Everything we ever learned is something we knew nothing about at some point. We all have to start somewhere.
When learning a new technology I often look for a getting started guide, read some docs, or watch a talk by an expert. Then I'll start playing with some examples, maybe make a demo app, and slowly pull it into a production workflow. This is a great way to learn, I have no issues with it. However it's a very solitary practice.
Recently I joined a group of people in reading Eloquent JS. It's a book I'd been meaning to read for a long time, but hadn't gotten round to. Each week we would read a chapter (or two), then discuss it in a dedicated slack channel. We'd share examples, help each other out, and talk about our own understanding of the chapters. This was true collaborative learning. I haven't learned in this way since I was at university and I forgot how much I missed the social side of learning.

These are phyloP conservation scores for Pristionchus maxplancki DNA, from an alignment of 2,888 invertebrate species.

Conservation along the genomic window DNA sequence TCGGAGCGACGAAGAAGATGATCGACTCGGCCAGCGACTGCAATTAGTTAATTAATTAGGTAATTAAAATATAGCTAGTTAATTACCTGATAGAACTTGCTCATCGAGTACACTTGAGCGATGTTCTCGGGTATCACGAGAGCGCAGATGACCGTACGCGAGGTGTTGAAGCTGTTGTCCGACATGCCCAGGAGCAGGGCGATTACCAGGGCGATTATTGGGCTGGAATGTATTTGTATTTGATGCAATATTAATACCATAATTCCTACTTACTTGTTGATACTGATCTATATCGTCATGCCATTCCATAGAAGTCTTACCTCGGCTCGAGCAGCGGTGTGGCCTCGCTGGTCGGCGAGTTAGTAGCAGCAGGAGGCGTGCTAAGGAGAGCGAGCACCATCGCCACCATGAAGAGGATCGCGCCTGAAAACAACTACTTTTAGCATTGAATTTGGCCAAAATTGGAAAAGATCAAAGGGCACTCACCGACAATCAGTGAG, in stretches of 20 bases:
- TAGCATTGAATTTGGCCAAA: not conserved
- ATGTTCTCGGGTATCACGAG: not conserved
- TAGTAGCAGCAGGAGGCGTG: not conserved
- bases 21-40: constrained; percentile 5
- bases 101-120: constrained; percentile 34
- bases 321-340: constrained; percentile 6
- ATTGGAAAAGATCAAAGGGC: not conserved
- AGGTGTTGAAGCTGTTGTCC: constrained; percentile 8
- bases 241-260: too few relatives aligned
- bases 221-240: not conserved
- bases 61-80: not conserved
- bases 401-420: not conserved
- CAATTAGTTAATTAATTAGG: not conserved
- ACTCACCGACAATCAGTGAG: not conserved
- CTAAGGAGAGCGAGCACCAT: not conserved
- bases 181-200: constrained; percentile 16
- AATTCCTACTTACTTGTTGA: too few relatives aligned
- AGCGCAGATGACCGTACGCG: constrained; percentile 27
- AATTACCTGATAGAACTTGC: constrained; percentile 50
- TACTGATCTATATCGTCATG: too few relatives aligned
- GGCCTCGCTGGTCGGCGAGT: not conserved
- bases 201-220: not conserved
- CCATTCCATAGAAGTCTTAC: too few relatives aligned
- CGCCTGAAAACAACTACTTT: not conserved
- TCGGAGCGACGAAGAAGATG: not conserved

This got me thinking. What if we learned by watching other people learn? Instead of watching experts tell you how to do something. We get to see common mistakes people make and how they overcome them. We get to see the thought process behind a concept. We get to see that AHA! moment as something finally clicks into place and everything makes sense. We get to learn through the eyes of another learner.
I have decided to share my learning experience with the world. I started using Vue quite recently and I want to learn more about it. Specifically, I want to learn all about VueX. I used Vue to build a website way back in the olden days of 2015 but it's come a long way since then.
Every fortnight I'll be publishing a new video documenting myself learning VueX and creating my very first app with it. Episode 0 is available now where I talk a little about what I'm doing and pour over the VueX documentation. The video quality is poor, the audio quality is worse, and my presentation skills are lacking. But none of that matters. Like everything, they'll all get better with practice.
So join me on my journey. Come watch me fail spectacularly, then re-write everything once I know the correct way to do it. Comment on where I'm going wrong so we can lift each other up and learn together. I'm going to hold my hand up and proudly say, "I have no idea what I'm doing, yet".